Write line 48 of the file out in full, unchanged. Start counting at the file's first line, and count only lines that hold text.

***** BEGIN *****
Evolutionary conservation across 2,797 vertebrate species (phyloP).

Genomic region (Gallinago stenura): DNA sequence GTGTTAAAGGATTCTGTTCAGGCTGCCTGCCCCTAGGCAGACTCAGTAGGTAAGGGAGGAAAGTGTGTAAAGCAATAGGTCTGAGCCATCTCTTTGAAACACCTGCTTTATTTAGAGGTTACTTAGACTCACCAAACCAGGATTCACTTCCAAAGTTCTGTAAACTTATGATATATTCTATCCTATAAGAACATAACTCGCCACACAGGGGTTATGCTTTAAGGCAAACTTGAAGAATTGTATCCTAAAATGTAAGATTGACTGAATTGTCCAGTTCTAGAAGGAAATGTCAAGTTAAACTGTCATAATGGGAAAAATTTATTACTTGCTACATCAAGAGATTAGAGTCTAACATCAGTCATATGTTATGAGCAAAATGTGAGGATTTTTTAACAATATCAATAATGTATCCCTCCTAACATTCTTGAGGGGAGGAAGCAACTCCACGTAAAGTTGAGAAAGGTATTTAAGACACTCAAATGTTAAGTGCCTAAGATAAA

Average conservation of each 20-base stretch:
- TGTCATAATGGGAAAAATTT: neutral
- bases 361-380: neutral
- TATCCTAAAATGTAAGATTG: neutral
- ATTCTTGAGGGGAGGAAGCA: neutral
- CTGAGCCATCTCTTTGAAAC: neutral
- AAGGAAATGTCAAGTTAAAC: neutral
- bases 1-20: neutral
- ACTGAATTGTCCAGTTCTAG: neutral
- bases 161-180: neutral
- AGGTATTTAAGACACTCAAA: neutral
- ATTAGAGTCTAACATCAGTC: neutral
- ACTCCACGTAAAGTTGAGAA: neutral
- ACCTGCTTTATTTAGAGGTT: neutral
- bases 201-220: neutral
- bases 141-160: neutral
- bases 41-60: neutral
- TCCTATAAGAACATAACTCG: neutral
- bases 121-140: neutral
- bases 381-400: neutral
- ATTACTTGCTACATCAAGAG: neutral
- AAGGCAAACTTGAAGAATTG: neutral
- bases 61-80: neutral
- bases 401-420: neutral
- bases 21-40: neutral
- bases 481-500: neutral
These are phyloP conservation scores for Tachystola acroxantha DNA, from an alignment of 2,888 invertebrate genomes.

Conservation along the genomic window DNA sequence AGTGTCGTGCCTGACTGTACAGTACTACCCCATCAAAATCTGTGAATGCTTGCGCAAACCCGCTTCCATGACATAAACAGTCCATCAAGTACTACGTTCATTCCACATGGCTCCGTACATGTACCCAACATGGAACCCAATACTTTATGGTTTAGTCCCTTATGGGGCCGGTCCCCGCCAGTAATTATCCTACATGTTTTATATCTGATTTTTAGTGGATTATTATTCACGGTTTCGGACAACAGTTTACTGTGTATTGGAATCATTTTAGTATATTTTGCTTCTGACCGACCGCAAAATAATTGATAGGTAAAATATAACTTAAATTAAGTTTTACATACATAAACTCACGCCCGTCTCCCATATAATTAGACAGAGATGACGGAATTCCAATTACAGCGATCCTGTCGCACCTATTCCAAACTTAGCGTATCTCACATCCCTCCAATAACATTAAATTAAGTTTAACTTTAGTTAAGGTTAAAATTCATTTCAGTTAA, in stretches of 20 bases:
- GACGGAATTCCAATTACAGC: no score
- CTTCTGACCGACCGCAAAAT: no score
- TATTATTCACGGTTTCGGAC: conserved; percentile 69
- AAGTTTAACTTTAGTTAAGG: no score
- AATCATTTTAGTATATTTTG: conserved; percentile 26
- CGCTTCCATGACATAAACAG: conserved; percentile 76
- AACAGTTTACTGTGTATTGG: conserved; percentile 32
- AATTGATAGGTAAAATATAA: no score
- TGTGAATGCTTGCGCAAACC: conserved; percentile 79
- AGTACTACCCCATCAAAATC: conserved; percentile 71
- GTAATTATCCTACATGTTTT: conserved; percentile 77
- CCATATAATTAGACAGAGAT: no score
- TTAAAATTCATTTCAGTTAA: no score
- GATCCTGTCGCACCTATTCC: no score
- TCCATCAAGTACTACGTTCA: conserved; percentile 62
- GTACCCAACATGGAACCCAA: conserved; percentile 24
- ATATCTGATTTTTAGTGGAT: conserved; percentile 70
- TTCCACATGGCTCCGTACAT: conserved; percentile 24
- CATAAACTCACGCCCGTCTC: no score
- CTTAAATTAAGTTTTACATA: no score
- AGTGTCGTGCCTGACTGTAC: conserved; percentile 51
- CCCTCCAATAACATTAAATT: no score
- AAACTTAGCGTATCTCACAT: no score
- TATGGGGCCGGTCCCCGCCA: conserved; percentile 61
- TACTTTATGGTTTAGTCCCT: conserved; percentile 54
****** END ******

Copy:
- TTCCACATGGCTCCGTACAT: conserved; percentile 24